But the charge against Mr. Broidy is not related to his defense company or its clients.
Rather, it stems from his arrangement with Mr. Low, a flamboyant Malaysian financier who federal authorities say orchestrated a multibillion-dollar embezzlement scheme from 1MDB.
Mr. Low, who is believed to be living in China, was charged in the United States in 2018 in connection with the 1MDB theft, but he has not appeared in criminal court in the United States.
The filing said that Mr. Broidy and a pair of associates agreed in 2017 to work for Mr. Low “to orchestrate back-channel, unregistered campaigns to lobby the administration,” to “end the 1MDB matters” and to send a dissident back to China.
The Chinese citizen is not identified by name in the filing, but he is known to be the billionaire dissident Guo Wengui, an outspoken critic of China who has been charged by its government with corruption and is seeking asylum in the United States.
Some of Mr. Broidy’s associates have already been charged, including Nickie Lum Davis, a fund-raiser who pleaded guilty in August and agreed to cooperate with prosecutors. Another, George Higginbotham, a former Justice Department employee, pleaded guilty in 2018 to conspiring to lie to banks about the source of tens of millions of dollars he funneled into the United States from Mr. Low.
In his guilty plea, Mr. Higginbotham admitted that he and the entertainer and businessman Pras Michel, a former member of the Fugees, a defunct hip-hop group, arranged for millions of dollars of Mr. Low’s money to be transferred to a law firm owned by Mr. Broidy’s wife to pay them to try to end the 1MDB investigation.
Prosecutors said that Mr. Michel received $8.5 million from Mr. Low, while Mr. Broidy was paid $6 million and Ms. Davis $1.7 million, but that they tried to “conceal Broidy’s contacts with and payments from” Mr. Low “to maintain Broidy’s credibility with United States officials and to further the illegal advocacy scheme.”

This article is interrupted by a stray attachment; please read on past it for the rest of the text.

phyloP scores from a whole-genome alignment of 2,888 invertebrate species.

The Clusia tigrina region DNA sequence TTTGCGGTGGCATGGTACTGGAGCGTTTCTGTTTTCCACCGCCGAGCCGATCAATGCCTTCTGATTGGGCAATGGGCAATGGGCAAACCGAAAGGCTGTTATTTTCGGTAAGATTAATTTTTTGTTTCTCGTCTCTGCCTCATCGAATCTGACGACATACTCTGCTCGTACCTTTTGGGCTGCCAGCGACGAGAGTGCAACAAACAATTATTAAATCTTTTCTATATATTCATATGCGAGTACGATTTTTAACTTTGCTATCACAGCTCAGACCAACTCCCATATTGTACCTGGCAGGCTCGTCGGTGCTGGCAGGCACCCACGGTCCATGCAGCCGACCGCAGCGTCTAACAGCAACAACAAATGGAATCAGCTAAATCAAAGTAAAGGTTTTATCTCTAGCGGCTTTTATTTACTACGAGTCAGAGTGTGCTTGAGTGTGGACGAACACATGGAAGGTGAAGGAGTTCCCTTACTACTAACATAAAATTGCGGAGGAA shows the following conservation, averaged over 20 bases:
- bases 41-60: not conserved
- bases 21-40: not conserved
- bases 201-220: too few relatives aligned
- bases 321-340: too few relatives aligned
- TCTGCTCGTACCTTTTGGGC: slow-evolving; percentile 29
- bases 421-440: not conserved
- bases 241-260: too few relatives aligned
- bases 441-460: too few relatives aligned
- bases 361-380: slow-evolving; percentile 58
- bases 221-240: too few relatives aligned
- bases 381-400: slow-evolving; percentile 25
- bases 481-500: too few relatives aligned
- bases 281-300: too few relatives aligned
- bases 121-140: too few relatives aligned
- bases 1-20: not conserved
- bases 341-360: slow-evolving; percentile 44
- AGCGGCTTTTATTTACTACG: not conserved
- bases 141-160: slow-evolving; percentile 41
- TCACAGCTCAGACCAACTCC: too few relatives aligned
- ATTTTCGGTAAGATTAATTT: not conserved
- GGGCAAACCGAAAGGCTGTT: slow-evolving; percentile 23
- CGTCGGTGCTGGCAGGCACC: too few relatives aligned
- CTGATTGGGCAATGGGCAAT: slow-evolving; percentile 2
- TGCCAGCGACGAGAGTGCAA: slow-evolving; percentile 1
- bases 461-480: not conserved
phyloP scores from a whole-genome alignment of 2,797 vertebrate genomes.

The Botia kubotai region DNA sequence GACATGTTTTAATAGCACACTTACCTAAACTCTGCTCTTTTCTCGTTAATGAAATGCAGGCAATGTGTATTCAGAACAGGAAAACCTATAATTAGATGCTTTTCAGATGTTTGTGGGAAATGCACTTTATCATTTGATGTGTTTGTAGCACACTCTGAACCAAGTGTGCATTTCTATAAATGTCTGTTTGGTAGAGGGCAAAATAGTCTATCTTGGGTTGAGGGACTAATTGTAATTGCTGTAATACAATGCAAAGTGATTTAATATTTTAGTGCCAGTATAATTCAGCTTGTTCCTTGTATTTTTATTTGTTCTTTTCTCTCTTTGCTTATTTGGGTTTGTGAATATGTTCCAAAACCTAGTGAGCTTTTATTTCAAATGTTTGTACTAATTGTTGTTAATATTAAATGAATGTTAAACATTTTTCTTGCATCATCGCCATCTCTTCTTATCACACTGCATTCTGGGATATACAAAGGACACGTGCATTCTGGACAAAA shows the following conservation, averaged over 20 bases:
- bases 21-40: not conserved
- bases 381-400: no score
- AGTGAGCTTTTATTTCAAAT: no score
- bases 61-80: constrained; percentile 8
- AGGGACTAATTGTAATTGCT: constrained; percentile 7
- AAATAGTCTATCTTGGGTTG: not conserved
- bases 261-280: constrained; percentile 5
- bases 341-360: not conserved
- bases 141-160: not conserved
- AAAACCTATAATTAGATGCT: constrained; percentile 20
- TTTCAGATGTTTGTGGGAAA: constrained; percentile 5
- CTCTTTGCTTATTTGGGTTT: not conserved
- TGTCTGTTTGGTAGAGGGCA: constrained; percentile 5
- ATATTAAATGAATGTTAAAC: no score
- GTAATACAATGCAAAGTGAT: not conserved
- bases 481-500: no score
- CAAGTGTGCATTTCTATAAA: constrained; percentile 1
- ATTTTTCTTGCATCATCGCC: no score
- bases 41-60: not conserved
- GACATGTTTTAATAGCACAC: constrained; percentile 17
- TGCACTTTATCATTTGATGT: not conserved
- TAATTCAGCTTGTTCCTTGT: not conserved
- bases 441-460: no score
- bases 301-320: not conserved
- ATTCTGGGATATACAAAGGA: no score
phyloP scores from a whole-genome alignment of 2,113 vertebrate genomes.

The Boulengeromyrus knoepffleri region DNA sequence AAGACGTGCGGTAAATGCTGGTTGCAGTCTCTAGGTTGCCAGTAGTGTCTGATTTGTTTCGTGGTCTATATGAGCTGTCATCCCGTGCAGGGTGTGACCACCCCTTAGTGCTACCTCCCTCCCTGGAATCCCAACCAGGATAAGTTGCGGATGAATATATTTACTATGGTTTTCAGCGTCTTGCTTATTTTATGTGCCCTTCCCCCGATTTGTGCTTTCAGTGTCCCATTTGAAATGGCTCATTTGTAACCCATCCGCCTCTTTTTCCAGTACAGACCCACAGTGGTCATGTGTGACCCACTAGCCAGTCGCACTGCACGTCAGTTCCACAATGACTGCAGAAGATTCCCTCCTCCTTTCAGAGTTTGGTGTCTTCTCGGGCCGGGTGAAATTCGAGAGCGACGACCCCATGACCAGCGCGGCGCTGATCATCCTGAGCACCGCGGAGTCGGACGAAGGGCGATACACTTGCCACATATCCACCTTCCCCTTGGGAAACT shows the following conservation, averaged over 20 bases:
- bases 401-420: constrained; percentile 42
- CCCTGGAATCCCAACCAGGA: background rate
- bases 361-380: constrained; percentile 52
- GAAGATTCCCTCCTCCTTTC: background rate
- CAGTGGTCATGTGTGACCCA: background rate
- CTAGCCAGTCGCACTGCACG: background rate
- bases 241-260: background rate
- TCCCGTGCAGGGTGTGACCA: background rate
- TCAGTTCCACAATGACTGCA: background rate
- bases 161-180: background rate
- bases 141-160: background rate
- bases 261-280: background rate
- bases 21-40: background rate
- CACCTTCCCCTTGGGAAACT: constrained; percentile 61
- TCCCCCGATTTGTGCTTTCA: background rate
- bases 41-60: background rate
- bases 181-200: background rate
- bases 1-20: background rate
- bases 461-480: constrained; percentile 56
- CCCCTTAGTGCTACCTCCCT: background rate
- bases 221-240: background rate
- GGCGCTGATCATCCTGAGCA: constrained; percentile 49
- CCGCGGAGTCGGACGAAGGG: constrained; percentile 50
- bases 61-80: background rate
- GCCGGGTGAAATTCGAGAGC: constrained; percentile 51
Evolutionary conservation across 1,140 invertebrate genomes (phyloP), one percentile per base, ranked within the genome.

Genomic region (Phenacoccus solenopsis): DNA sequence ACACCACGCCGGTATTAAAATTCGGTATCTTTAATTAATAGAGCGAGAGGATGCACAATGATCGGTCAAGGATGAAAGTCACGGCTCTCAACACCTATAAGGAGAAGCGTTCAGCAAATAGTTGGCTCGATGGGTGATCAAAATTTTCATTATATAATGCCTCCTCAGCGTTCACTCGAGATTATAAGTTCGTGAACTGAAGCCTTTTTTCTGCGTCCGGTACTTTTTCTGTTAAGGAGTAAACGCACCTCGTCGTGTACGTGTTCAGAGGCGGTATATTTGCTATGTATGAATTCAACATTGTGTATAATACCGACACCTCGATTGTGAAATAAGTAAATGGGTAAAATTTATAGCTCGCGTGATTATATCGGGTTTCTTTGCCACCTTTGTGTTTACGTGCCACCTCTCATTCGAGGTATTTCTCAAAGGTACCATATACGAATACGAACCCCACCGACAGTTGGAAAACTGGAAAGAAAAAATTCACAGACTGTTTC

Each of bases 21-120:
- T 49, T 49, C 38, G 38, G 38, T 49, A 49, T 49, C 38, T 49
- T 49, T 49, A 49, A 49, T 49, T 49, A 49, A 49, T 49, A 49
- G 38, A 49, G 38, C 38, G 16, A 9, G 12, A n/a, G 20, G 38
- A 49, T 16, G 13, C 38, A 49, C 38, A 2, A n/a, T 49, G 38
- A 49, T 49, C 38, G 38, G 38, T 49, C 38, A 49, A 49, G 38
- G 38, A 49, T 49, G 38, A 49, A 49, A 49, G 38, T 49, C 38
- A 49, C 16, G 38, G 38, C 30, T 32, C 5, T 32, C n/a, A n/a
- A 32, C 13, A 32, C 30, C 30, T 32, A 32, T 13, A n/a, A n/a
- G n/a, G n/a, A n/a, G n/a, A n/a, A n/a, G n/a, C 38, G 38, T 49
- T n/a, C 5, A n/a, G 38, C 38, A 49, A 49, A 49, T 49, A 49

The prosecutors cited a contract with Mr. Broidy’s wife’s law firm, which is not named, agreeing that if the Justice Department dropped its civil forfeiture proceedings against Mr. Low within 180 days, he would pay a $75 million fee, or $50 million if the matter was resolved within 365 days.
As part of the effort, prosecutors say Mr. Broidy asked Mr. Trump in June 2017 if he would play golf with Prime Minister Najib Razak of Malaysia. Mr. Najib is not identified in the charging document, but he was in office at the time and was planning a trip to Washington, despite being under investigation by federal prosecutors for his role in the 1MDB theft.
Mr. Broidy and Ms. Davis believed that a golf game with Mr. Trump “would please” Mr. Najib and allow him “to attempt to resolve the matter” of the 1MDB investigation, the filing said.
Mr. Najib did meet with Mr. Trump in September 2017, but he was denied the customary photograph in the Oval Office with the president, let alone the golf outing, despite Mr. Broidy’s repeated lobbying of Mr. Trump’s aides. Mr. Najib was later convicted in Malaysia of corruption charges related to the 1MDB theft.
In October 2017, the court filing said, Mr. Broidy met at the White House with Mr. Trump but did not raise the issue of 1MDB. Nonetheless, the filing said, Mr. Broidy told Ms. Davis that he had raised it, believing she would pass that misinformation to Mr. Low and Mr. Michel.
The Justice Department did not drop its investigation of 1MDB, instead charging Mr. Low and others in 2018 with conspiring to launder billions of dollars embezzled from 1MDB and of paying bribes to officials in Malaysia and the United Arab Emirates. Mr. Low agreed last year as part of a civil forfeiture case to give up his claim to hundreds of millions of dollars in luxury apartments, yachts, jets and artwork that prosecutors said were bought with stolen money.
Prosecutors also claimed that Mr. Broidy and his associates traveled to Thailand, Malaysia and China to meet with Mr. Low, a Chinese government official and others to negotiate a multimillion-dollar deal to lobby on their behalf.
After one such trip, Mr. Broidy drafted a memo to Attorney General Jeff Sessions in 2017 about the possibility of extraditing Mr. Guo, recommending a meeting with the Chinese official, according to prosecutors. They said the contents of the memo were provided by the Chinese official and Mr. Low.
A person close to Mr. Broidy has said he never sent that memo, and a Justice Department spokeswoman has said Mr. Sessions never received it.
Mr. Guo remains in the United States, though a company linked to him and Stephen K. Bannon, Mr. Trump’s former adviser, is reportedly under investigation by federal and New York State authorities.